The yellow fever epidemic had its start early in July when 2,000 refugees arrived in Philadelphia from the slave revolt in Santo Domingo, West Indies. These refugees introduced the yellow fever virus into Philadelphia where the abundant Aedes aegypti mosquitoes served as the intermediate host and vector. In early August, illness struck with an epidemic of fever, headache, and abdominal pain accompanied by jaundice, coffee ground emesis, and hemorrhage. Many of the infections rapidly progressed to death. A contemporary Philadelphia physician, Dr. William Currie, described the illness:

“after a chilly fit of some duration, a quick tense pulse-hot skin-pain in the head, back and limbs-flushed countenance-inflamed eye-moist tongue-oppression and sense of soreness at the stomach . from 3, 4 or even 5 days. On the febrile symptoms suddenly subsiding, they were immediately succeeded by a yellow tinge in the opaque cornea . black vomit . haemorrhages from the nose, . agitation, deep and distressed sighing, comatose delirium and finally death.”1

Philadelphia at the time had approximately 50,000 inhabitants, of which half fled the city as the epidemic unfolded. Nearly one in five of those remaining would die from yellow fever before the epidemic ended in November. Washington Square, one of the grand city parks designed for Philadelphia by William Penn, was turned into a mass graveyard. Mathew Carey wrote “the appearance of most of the grave yards in Philadelphia is extremely awful. They exhibit a strong likeness of ploughed fields.1 Anecdotes from Mathew Carey illustrate both the impact of the epidemic and the resulting panic:

“A man and wife, once in affluent circumstance, were found lying dead in bed, and between them was their child, a little infant, who was sucking its mother’s breasts. How long they had laid thus, was uncertain.

The scourge of yellow fever has fallen with extreme severity on some families . of Godfrey Gebler’s family no less than eleven were swept off the face of the earth.

Dr. Sproat, his wife, son and daughter—Michael Hay his wife and three children—David Flickwir and five of his family—Samuel Weatherby, wife, and four grown children, are no more.

Of the very large number of persons who have fallen under this disorder, it is not improbable that a half or a third have perished merely for want of necessary care and attention, owing to the extraordinary panic.

With the poor, the case was, as might be expected, infinitely worse than with the rich. Many of these have perished, without a human being to hand them a drink of water .”1

Since the rich were better able to flee the epidemic, deaths were disproportionately among the poor, with 1,334 of the 4,041 annotated burials in potters field (Figure 2).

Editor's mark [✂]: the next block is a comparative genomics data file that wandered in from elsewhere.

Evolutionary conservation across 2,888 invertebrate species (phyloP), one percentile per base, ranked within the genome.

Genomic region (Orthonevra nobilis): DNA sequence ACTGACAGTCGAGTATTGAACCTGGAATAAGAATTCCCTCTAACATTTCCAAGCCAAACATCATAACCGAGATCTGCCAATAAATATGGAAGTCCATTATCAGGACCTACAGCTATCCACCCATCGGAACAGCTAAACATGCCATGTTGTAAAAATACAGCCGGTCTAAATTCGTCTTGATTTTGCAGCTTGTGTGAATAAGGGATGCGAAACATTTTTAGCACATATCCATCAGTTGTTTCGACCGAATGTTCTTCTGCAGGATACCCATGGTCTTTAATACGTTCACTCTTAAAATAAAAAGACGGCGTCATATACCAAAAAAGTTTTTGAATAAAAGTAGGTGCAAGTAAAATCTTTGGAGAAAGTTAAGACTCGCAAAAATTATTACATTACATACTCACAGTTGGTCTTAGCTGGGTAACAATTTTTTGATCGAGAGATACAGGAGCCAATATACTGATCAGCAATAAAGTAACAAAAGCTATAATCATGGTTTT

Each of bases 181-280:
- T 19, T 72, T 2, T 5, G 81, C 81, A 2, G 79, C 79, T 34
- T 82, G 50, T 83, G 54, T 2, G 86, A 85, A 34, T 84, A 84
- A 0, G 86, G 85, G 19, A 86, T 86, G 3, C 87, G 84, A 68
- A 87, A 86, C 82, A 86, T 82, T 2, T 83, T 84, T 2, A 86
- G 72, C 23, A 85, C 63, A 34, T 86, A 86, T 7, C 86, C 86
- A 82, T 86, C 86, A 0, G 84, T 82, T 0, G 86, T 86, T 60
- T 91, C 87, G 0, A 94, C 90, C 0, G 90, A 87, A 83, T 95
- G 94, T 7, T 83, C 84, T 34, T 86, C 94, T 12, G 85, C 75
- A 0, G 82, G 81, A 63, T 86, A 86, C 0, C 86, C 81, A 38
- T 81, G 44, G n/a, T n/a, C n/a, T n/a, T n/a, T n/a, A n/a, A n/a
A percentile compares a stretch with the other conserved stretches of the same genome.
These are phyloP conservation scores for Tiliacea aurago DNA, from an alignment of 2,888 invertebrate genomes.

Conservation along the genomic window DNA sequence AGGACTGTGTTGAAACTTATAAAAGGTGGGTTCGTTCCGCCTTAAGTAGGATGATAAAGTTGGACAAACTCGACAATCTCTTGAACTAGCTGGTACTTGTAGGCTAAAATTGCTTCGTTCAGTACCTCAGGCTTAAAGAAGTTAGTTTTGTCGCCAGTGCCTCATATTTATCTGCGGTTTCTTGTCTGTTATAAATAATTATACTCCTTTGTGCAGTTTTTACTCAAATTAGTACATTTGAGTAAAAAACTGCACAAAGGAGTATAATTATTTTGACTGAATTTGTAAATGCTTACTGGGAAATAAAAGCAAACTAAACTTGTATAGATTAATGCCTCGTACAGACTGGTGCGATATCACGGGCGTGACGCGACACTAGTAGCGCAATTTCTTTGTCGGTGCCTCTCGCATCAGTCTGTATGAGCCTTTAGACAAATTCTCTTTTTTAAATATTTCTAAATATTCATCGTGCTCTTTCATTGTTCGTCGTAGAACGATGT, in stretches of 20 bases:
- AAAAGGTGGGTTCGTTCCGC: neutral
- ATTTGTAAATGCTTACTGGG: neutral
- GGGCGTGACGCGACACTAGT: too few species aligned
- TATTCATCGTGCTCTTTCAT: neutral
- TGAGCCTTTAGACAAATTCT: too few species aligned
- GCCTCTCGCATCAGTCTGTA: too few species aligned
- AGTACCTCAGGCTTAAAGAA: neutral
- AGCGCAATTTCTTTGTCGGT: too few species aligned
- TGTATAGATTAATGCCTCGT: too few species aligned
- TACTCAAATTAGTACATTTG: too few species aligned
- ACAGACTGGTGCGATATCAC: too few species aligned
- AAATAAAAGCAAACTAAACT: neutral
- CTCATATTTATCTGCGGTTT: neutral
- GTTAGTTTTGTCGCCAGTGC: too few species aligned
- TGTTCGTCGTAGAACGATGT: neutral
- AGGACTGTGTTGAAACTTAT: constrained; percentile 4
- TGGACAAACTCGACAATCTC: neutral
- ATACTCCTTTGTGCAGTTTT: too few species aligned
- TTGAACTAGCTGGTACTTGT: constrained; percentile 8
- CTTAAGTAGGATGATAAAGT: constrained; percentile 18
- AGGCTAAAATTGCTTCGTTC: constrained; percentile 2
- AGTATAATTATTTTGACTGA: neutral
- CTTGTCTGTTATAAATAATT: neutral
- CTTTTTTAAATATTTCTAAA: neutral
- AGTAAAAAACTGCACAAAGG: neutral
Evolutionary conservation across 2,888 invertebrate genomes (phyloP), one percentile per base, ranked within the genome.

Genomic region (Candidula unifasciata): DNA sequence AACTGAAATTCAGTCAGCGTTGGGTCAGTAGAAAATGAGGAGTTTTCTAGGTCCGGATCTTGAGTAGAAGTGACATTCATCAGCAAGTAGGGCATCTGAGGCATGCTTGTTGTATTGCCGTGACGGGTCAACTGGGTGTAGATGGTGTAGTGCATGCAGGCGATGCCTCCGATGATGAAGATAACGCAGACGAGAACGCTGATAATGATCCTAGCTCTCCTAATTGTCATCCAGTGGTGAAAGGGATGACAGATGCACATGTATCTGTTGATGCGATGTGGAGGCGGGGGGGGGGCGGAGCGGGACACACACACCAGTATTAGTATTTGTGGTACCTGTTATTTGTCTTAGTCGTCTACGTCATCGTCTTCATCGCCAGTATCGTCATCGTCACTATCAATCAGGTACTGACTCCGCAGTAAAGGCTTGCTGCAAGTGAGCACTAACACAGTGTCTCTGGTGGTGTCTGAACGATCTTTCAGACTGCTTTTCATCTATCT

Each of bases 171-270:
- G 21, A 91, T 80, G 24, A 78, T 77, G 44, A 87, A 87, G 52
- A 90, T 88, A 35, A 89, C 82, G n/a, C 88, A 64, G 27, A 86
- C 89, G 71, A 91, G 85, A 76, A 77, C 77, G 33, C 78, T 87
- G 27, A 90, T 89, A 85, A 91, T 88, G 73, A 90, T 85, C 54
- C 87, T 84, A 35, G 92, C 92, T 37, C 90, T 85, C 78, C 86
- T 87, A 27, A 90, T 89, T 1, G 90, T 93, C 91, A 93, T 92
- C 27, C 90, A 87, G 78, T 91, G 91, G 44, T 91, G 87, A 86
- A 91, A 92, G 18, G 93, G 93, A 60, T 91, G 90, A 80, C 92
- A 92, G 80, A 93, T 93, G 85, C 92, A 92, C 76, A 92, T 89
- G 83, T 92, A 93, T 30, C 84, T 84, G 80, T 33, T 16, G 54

Important insights into the natural history of the disease were afforded from the Philadelphia outbreak. This included observations of immunity (“it has been denied that a person is twice susceptible of the yellow fever”) and of the dense clouds of mosquitoes in Philadelphia that summer. It was also documented in 1793 that the epidemic ended as temperatures dropped in late fall, but only from the findings of the Yellow Fever Commission a century later was the interruption of mosquito transmission understood to be the reason for the epidemic’s end (Figure 3). In contrast, at the time of the 1793 epidemic yellow fever was considered to be spread person to person or though fomites, resulting often in neglect of those stricken with the disease:

“A poor man was taken sick on the road at a village not far from Philadelphia. He lay calling for water a considerable time in vain. At length an old woman brought a pitcher full, and not daring to approach him, she laid it at a distance desiring him to crawl to it which he did. After lying there about forty eight hours, he died; and his body lay in a state of putrefaction for some time .”1

Carlos Finlay (1833–1915) first hypothesized that the mosquito was the means of transmission of yellow fever (Figure 4).2 He was born in Cuba and his father was a Scottish doctor and his mother a Parisienne. His early schooling was in France, but his medical education was at the Jefferson Medical College in Philadelphia. While practicing medicine and ophthalmology in Havana he became fascinated with the transmissibility of yellow fever. Finlay likely read in Lancet in 1878 of Patrick Manson’s demonstration that filarial infections were transmitted by mosquitoes.3 He hypothesized that the common house mosquito transmitted yellow fever by directly injecting the blood from an infected person into an uninfected individual, much like a flying hypodermic syringe. His lack of appreciation of the need for an extrinsic incubation period in the mosquito after an infected blood meal frustrated his attempts to experimentally transmit yellow fever. In a series of 104 experiments from 1881 to 1898, he attempted to transmit yellow fever to human volunteers by the bites of mosquitoes which had fed on yellow fever victims. He had hoped that such a controlled inoculation would lead to a mild case and subsequent immunity. In retrospect, at most one of the volunteers developed yellow fever and the prevailing wisdom was that Finlay has disproved his hypothesis.